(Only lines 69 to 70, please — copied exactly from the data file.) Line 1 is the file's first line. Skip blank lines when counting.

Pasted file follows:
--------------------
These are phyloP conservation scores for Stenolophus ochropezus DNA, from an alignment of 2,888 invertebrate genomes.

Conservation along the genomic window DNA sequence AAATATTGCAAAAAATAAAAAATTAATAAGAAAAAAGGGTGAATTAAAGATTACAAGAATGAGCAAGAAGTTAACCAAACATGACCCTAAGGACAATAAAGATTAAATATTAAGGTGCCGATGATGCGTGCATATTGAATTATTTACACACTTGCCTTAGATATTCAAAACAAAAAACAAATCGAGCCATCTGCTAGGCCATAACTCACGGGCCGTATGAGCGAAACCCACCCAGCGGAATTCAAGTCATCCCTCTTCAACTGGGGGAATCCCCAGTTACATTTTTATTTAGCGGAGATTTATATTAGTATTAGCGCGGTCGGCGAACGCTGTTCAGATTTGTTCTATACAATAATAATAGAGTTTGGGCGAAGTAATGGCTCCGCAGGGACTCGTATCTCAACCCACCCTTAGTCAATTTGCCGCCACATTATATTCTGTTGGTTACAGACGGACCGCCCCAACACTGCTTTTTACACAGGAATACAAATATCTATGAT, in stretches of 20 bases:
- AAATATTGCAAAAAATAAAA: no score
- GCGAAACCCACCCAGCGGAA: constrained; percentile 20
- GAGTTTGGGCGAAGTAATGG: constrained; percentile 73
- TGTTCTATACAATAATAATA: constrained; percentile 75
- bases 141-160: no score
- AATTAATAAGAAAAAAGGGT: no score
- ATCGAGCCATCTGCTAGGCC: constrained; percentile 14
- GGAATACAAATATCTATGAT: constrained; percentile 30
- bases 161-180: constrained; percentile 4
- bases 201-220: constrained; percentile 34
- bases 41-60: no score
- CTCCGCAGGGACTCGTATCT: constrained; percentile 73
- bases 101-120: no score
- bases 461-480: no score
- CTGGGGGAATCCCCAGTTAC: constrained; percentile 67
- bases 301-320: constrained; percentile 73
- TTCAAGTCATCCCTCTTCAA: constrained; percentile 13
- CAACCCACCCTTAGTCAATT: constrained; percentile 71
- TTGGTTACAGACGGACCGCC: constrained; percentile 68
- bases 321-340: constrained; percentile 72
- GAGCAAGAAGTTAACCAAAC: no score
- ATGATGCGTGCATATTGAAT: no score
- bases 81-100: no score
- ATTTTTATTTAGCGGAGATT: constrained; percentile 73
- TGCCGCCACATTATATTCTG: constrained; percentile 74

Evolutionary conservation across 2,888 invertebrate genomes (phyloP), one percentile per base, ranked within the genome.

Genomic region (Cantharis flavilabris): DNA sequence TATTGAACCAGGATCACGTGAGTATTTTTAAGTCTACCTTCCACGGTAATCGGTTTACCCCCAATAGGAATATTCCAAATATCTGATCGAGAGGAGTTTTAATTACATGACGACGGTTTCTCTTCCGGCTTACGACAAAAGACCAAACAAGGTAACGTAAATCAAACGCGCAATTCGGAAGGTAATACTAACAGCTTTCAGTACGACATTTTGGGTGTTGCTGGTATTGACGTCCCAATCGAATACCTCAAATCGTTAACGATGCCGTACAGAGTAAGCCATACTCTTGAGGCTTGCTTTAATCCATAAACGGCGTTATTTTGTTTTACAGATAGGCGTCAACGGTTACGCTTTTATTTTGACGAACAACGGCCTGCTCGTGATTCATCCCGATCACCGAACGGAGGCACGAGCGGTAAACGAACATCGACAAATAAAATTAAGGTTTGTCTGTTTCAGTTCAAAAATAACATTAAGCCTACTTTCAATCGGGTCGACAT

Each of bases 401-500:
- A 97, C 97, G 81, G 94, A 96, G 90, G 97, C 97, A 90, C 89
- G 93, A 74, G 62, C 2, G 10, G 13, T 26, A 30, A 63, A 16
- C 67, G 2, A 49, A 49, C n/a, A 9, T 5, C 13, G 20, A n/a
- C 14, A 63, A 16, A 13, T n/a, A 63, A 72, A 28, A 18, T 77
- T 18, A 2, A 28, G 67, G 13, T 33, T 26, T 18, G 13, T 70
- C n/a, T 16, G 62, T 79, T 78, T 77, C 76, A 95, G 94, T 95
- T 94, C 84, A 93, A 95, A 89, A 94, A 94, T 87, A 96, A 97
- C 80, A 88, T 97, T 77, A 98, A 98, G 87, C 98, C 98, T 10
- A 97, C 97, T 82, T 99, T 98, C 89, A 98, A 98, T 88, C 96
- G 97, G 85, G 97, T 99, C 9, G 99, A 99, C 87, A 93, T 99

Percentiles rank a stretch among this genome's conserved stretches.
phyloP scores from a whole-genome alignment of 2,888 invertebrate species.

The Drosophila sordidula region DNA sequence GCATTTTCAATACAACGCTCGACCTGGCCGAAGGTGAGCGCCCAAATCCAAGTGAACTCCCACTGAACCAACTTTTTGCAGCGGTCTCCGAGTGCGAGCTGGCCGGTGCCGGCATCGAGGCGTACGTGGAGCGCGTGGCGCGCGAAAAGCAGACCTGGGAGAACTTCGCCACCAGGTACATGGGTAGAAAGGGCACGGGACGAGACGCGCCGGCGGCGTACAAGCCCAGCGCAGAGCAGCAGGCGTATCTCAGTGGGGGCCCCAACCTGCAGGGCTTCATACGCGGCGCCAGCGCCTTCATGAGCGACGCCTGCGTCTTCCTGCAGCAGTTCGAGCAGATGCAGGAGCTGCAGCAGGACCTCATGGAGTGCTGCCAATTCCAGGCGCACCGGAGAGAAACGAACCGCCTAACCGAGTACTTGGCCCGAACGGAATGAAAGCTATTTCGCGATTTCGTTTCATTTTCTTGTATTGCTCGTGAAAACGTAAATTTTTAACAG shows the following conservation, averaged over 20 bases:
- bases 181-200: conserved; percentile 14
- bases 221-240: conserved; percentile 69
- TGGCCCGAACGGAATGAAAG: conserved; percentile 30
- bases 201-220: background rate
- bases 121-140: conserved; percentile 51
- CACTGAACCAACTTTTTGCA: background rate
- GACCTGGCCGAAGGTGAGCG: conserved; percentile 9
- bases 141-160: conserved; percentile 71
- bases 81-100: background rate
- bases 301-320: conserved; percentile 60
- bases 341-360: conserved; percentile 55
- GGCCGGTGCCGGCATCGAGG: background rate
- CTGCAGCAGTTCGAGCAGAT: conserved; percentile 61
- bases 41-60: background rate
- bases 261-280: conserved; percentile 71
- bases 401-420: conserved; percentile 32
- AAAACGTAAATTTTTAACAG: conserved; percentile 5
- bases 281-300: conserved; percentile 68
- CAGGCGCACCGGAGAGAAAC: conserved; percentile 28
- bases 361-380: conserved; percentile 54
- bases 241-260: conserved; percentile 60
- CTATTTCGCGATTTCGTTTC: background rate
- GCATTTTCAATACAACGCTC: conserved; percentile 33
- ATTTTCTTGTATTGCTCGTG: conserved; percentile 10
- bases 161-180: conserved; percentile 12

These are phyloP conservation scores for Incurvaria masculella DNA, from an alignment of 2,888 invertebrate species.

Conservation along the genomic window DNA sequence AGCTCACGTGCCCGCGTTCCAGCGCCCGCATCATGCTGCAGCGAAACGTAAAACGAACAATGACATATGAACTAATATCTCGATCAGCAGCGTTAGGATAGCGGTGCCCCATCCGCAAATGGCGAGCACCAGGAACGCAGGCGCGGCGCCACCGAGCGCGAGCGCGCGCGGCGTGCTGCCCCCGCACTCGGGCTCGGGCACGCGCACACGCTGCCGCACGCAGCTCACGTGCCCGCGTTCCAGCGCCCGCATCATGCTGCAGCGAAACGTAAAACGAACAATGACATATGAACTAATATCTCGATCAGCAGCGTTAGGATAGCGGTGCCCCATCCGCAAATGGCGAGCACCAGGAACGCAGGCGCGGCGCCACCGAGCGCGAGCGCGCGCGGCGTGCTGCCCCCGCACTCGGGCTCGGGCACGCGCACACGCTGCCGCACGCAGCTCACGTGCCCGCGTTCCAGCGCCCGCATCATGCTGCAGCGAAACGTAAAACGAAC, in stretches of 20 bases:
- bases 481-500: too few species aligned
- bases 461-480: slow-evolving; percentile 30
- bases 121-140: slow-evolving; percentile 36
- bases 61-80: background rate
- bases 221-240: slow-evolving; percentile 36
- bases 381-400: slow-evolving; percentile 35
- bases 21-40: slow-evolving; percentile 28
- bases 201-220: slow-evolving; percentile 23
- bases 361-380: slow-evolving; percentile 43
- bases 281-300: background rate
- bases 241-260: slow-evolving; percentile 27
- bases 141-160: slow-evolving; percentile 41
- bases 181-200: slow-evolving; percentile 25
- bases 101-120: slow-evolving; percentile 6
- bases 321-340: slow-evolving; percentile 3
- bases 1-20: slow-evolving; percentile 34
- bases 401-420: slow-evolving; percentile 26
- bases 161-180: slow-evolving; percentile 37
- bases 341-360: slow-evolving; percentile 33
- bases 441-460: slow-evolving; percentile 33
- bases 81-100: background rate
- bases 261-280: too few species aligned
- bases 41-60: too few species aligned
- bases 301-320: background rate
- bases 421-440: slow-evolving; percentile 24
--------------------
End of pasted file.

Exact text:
These are phyloP conservation scores for Incurvaria masculella DNA, from an alignment of 2,888 invertebrate species.

Conservation along the genomic window DNA sequence AGCTCACGTGCCCGCGTTCCAGCGCCCGCATCATGCTGCAGCGAAACGTAAAACGAACAATGACATATGAACTAATATCTCGATCAGCAGCGTTAGGATAGCGGTGCCCCATCCGCAAATGGCGAGCACCAGGAACGCAGGCGCGGCGCCACCGAGCGCGAGCGCGCGCGGCGTGCTGCCCCCGCACTCGGGCTCGGGCACGCGCACACGCTGCCGCACGCAGCTCACGTGCCCGCGTTCCAGCGCCCGCATCATGCTGCAGCGAAACGTAAAACGAACAATGACATATGAACTAATATCTCGATCAGCAGCGTTAGGATAGCGGTGCCCCATCCGCAAATGGCGAGCACCAGGAACGCAGGCGCGGCGCCACCGAGCGCGAGCGCGCGCGGCGTGCTGCCCCCGCACTCGGGCTCGGGCACGCGCACACGCTGCCGCACGCAGCTCACGTGCCCGCGTTCCAGCGCCCGCATCATGCTGCAGCGAAACGTAAAACGAAC, in stretches of 20 bases: